Above is a Wordle of my notes from the 2-day BIF-6 summit. I’m not surprised to see that “people” is the largest word; because more than innovation or technology, it’s what people do that matters the most.
Find Your Place
The second day of the conference started with Richard Leider, Founder and Chairman of The Inventure Group, who has studied the power of purpose for 40 years. He looks at what makes people get out of bed in the morning. When the elderly are asked what they would do differently in their lives, it came down to three themes: 1) be more reflective, 2) take more risks (authenticity and voice), 3) understand own bottom line/what matters to me. Leider says that the two most important days in your life are the day that you are born and the day that you discover why you were born.
“I arise in the morning torn between a desire to improve (or save) the world and a desire to enjoy (or savor) the world.” -E.B.White (quote mentioned by Richard Leider)
Tired of waiting for the government to take action? Ben Berkowitz created a website SeeClickFix where citizens can take a photo, report a non-emergency issue such as a graffiti or a pothole and track if it gets fixed. As Ben said, “Potholes are gateway drug to civic engagement” – so go ahead and load the app for Blackberry, iPhone or Android.
74% of Americans don’t volunteer and Jason Colker, Founder and CEO of The Extraordinaries is looking to change how people can get involved. He has created Sparked.org which looks to match the needs of non-profits with the expertise and cognitive surplus of professionals through micro-volunteering.
Former Deputy Director of the CIA, Carmen Medina, discussed being a change agent for a large organization. She passed on the advice that she was given which is that we need to stop being uncomfortable being a “heretic” and to fully embrace it and like it! She equated innovators to an internal rebel alliance which management must tap into.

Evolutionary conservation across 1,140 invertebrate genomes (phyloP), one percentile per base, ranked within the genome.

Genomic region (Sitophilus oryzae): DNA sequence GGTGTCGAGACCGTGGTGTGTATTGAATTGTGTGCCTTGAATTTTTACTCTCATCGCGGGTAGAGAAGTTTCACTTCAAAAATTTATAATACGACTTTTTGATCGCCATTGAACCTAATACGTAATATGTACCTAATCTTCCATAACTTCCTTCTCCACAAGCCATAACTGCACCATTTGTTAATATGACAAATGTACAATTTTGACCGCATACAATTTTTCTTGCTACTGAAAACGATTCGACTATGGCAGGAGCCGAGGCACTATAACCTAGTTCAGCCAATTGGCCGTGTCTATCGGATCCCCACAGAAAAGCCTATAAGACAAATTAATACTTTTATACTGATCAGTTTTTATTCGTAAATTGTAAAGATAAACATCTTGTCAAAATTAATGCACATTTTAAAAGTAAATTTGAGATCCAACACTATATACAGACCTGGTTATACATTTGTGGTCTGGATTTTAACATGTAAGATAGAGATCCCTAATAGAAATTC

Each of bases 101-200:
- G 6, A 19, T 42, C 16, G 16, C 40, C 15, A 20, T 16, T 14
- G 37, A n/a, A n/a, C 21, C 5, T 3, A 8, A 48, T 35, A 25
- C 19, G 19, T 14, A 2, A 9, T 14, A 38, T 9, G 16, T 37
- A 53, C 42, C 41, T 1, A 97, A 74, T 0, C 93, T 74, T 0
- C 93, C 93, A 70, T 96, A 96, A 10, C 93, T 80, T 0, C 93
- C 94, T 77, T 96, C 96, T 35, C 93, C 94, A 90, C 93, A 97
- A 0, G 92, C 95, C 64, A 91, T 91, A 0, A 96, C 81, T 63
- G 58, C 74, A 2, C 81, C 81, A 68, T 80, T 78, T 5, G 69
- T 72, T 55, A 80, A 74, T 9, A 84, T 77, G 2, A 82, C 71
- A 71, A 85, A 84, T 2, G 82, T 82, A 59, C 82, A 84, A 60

Optimism is the greatest act of rebellion. -Carmen Medina
Dale Dougherty, editor and publisher of MAKE magazine, talked about the difference between understanding and doing. His magazine is a kind of reboot of Popular Mechanics. He also has a Makers Faire which is are gatherings of people sharing the technology that they “play” with. Below is a short video from the mini Makers Faire that they held at the Hotel Providence after the conference.
Dare to be Great
The final storyteller of the event was Founder and Chairman of SYPartners, Keith Yamashita who posed the question: Is it really worth daring to be great? People grow up with a “null set” hypothesis and think that life is about going ever upward, onward and becoming more successful. Life is not linear and when there is a break in the expected path, it is a shock to the system. The first piece of being great starts with “you” – each person on the planet. Kids are born to greatness and simplicity, we unlearn greatness and make things complicated. The way to be great is to be fully aware and fully alive when people say NO. Yamashita says that we need to end the tyranny of the false trade-off. In the past it was believed that there was infinite possibilities and infinite resources. During the recent economic downturn there has been talk of finite possibilities and finite resources. The real answer going forward is that there are infinite possibilities and finite resources (echoing Ntiedo “Nt” Etuk who said we don’t lack resources, we lack resourcefulness). We have no other choice but to try and be great.
The audio of the stories mentioned above and from the rest of the conference are available on the BIF website (videos are expected in the coming weeks). I recommend that you take a listen to the segments and check out some of the other blog posts from the other attendees. I’d welcome and feedback or question that you have about the event. BIF-6 rocked!
Disclaimer: I attended BIF-6 on a free blogger pass which gives me free admission (conference includes meals and a copy of Hsieh’s book). I am under no obligation to write.